How fucking ironic. People had been ignoring the abuse written all over her body, the signs of what had happened to her at the hands of this or that piece of shit who was supposed to be taking care of her, for her entire life. Now she was happier than she’d ever been and actually with someone who made her feel safe, someone who would die before he’d let her get hurt, and suddenly everyone had fucking eagle eyes and were so worried about What Horrible Things Were Happening To Chess.
“I was in a car accident,” she said. It wasn’t a great excuse, but she had to give one, didn’t she? Damn it, she never should have agreed to this stupid visit, no matter how useful Dana’s information was. “It was only minor so it didn’t get reported. I am not being abused. By anyone.”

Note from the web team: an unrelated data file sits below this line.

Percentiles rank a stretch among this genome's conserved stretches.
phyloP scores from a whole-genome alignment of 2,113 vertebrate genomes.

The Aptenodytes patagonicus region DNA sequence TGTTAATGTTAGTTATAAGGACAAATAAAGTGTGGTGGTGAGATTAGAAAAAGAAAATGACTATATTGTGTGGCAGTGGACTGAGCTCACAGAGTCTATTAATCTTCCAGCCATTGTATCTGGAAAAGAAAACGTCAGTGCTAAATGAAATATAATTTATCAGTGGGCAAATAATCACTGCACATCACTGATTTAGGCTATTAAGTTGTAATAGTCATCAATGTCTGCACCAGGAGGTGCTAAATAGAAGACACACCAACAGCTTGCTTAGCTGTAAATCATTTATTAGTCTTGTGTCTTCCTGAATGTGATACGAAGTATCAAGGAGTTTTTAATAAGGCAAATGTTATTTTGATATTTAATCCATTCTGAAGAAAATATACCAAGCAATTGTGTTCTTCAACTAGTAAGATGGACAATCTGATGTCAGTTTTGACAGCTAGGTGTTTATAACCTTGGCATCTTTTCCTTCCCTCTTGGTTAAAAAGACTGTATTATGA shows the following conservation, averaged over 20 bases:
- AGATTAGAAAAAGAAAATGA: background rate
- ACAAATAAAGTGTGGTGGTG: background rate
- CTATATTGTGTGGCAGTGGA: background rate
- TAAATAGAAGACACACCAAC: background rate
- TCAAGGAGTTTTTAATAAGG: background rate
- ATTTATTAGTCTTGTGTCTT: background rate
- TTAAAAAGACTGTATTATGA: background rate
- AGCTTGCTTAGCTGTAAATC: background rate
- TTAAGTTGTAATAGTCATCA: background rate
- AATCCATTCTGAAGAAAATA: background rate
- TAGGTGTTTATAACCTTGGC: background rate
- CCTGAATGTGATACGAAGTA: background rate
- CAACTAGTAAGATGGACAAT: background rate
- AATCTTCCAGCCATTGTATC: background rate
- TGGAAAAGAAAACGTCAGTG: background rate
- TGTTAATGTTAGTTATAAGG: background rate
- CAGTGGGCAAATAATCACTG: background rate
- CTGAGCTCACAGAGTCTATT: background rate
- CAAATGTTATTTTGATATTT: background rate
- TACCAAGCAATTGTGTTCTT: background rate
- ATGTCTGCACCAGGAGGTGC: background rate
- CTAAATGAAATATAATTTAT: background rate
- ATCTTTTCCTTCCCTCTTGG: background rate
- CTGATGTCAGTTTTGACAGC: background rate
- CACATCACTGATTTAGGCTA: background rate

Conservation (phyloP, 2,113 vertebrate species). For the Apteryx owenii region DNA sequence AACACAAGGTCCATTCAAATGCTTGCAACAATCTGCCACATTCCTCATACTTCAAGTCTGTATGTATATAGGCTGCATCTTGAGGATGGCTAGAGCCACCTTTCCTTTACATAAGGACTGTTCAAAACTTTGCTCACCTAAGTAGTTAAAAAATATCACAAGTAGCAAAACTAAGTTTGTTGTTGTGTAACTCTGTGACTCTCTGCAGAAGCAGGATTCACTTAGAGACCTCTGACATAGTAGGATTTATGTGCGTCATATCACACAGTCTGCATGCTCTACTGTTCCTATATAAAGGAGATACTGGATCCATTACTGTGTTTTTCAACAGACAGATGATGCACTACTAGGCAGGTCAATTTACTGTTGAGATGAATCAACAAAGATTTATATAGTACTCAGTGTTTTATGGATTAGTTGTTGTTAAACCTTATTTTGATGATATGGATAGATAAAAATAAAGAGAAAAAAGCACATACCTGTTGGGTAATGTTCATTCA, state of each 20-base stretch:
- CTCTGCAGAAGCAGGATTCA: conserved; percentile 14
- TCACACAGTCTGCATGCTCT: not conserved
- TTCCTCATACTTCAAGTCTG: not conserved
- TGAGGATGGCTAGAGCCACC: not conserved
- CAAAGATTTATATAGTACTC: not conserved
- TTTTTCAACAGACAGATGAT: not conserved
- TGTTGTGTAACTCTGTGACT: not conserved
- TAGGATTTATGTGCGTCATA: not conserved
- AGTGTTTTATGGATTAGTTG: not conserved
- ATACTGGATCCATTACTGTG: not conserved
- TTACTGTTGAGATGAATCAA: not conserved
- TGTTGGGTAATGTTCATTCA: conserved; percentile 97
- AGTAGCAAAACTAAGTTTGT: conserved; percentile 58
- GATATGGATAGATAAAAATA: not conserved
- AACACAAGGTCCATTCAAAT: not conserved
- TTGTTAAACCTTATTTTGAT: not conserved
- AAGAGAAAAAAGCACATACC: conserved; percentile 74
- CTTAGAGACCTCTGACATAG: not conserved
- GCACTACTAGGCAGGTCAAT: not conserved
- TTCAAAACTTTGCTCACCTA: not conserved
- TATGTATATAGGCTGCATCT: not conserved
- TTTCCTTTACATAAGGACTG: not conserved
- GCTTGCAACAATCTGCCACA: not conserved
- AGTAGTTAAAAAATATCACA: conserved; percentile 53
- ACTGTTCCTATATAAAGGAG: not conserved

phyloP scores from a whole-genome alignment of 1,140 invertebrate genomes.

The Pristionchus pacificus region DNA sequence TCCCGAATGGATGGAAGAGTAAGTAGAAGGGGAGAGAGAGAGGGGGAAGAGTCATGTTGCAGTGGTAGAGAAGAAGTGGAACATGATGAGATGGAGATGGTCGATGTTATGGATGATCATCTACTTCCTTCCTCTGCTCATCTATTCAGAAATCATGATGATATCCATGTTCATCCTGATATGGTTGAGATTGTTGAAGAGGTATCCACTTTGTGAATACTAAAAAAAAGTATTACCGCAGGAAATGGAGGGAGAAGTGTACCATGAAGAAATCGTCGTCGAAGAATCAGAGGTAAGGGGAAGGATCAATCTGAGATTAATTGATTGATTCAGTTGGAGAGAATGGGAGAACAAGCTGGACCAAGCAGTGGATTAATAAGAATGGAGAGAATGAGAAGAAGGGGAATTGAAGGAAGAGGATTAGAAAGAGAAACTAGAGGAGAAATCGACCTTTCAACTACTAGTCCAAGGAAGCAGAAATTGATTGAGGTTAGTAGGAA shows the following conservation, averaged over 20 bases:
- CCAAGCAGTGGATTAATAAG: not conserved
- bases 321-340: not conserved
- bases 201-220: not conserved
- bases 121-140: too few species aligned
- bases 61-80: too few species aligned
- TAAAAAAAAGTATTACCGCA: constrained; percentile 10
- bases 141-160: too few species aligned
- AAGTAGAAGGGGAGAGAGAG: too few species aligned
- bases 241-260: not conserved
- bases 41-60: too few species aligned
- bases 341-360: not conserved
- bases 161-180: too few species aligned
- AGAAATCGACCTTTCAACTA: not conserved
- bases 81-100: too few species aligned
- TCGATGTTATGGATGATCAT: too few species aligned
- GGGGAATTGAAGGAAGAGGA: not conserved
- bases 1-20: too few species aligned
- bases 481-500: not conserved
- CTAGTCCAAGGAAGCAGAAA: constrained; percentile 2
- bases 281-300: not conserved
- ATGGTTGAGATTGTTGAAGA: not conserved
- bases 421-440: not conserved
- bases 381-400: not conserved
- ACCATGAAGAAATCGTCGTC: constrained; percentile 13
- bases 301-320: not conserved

Pause. Dana wasn’t looking at her, so Chess couldn’t tell if she believed her. Did it matter? Probably not.
Almost definitely not. “Even if that’s true, you have to know that people are talking about you. We’re concerned. You could do so much better. You’re smart, and you’re pretty, and you can be really funny. You have a lot to offer, and you should be with someone who has a lot in return. Who is just as smart, and can talk properly, and has a real job.”
Dana reached out to stroke her arm, a brief touch that Chess ignored. She ignored Dana’s attempt to catch her gaze, too. “Why do you want to waste your time with someone like that, when there are so many better men out there? Men who can give you a real life, who can be good husbands and fathers one day?”